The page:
With Anheuser-Busch, the last major “American” beer company possibly to be bought by a European company, the Los Angeles Times ran a piece on the history of the company in southern California. I had already known that there had been a Busch Gardens in Pasadena at one time – unfortunately, I missed an exhibit on it a few years ago. (I lived all of my childhood and some of my post-college adulthood in South Pasadena, which is, surprisingly, adjacent to Pasadena.)
More commonly known is that the company has a facility in Van Nuys that used to have a Busch Gardens, complete with a log flume and monorail.
Busch was smitten with the California resort town of Pasadena, and in 1904 he bought a mansion on Orange Grove Avenue that he called Ivy Wall, where he came to escape the biting winters of St. Louis.
The palatial home draped in ivy overlooked a ravine choked with scrub brush and oak, Pasadena researcher Gary Cowles said. “The knoll on the other side was a complete eyesore.”
Landscapers were hired to create a garden and Busch bought more land to make it bigger. He opened Busch Gardens to the public in 1906, and at their peak they covered 36 acres.
Exquisitely planned and maintained, the rolling gardens had miles of pathways, thousands of plants and shrubs, ponds, rare birds and fanciful sculptures imported from Germany, including images of Cinderella and Hansel and Gretel.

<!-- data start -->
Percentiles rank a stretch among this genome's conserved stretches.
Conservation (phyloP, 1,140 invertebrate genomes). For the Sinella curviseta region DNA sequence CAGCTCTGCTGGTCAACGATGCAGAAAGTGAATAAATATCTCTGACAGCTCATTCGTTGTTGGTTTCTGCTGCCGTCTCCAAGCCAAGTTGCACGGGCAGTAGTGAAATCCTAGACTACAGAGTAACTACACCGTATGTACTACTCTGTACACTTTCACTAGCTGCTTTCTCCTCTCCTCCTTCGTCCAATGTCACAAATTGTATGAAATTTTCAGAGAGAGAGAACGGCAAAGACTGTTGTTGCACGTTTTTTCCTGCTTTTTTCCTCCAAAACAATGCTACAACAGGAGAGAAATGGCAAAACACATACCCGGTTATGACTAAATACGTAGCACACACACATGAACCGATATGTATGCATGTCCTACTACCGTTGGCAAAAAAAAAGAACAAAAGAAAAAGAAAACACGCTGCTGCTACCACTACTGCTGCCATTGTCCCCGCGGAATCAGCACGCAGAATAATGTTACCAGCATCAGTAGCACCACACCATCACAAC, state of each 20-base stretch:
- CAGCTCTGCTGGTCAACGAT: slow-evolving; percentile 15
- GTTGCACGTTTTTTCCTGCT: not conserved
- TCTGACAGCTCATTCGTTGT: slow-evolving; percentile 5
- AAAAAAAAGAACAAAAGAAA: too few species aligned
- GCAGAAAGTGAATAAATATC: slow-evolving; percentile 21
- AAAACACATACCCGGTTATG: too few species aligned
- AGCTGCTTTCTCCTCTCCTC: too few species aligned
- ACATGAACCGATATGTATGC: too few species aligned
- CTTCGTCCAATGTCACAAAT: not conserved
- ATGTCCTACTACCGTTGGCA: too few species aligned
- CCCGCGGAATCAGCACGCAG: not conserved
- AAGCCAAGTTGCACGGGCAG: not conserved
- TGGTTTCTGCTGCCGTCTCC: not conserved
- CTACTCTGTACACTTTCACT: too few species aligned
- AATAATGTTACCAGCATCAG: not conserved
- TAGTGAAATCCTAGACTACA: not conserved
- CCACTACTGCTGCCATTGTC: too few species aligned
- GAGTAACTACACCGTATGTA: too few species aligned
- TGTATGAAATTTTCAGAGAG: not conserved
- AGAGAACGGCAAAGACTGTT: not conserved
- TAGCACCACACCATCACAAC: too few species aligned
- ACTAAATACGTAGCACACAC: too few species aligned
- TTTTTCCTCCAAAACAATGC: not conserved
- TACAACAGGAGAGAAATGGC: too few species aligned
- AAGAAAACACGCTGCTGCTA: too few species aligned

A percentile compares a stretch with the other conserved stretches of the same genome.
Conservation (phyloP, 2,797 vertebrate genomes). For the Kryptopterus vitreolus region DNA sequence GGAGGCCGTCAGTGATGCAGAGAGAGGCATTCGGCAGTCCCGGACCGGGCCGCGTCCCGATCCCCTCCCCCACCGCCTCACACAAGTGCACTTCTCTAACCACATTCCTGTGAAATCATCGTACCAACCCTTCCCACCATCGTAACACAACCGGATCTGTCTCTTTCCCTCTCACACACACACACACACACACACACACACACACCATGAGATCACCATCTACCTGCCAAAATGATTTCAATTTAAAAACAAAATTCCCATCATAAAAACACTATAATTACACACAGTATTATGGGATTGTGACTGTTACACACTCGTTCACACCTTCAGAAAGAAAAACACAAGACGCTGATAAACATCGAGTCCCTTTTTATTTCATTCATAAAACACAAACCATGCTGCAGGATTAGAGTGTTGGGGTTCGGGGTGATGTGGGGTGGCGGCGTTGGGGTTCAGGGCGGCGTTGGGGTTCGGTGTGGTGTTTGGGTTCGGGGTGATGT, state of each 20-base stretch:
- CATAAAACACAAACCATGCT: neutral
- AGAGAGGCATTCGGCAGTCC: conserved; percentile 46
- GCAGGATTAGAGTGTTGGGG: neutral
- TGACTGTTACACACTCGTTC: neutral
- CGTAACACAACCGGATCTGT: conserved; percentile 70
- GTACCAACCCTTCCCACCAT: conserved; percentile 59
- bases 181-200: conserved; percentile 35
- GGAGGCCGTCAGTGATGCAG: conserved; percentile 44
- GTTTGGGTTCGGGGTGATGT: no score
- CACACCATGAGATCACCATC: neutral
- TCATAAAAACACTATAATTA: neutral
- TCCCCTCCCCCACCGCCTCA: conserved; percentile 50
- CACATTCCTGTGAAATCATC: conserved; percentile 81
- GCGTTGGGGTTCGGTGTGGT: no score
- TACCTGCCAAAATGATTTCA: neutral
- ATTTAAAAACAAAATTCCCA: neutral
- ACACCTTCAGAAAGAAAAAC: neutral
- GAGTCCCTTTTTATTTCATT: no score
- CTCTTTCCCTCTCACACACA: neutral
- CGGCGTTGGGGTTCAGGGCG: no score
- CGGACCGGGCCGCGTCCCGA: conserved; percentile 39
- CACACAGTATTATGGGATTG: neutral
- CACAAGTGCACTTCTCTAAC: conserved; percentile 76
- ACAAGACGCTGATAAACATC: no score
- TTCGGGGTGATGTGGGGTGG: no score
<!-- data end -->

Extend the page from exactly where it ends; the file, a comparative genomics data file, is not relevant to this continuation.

Busch died in 1913, but the gardens remained a major tourist attraction. Thousands of visitors came by car or stepped off at a special stop on the Pacific Electric Railway. Admission was free at first, Cowles said, but during World War I the Busch family started charging admission fees that were used to help wounded veterans.
For many years, the gardens were one of the region’s greatest attractions and the site of numerous cultural events, including concerts, speeches, boxing matches, carnivals and an annual Easter egg hunt for orphans.
“They were very philanthropic,” Cowles said of the Busches. “They did nothing but good here.”
The gardens were also a convenient backdrop for Hollywood, and as many as 250 movies may have been at least partially filmed there, Cowles said, including “Dr. Jekyll and Mr. Hyde” in 1931 and “Citizen Kane” in 1941.
The article is definitely worth the read, and check out the photo gallery here. But I do wonder, why, in an article that is supposedly about the company’s ties to southern California(and not just Los Angeles county), there is no mention whatsoever of Sea World San Diego?
It will be interesting to see what happens to Busch’s the theme park business should the acquisition go through. There was a time, when Walt Disney was planning what later became Walt Disney World, that he considered St. Louis, home of Anheuser-Busch, and as the story goes, Walt was put-off by derision from a Busch over not wanting alcohol generally available in his theme parks.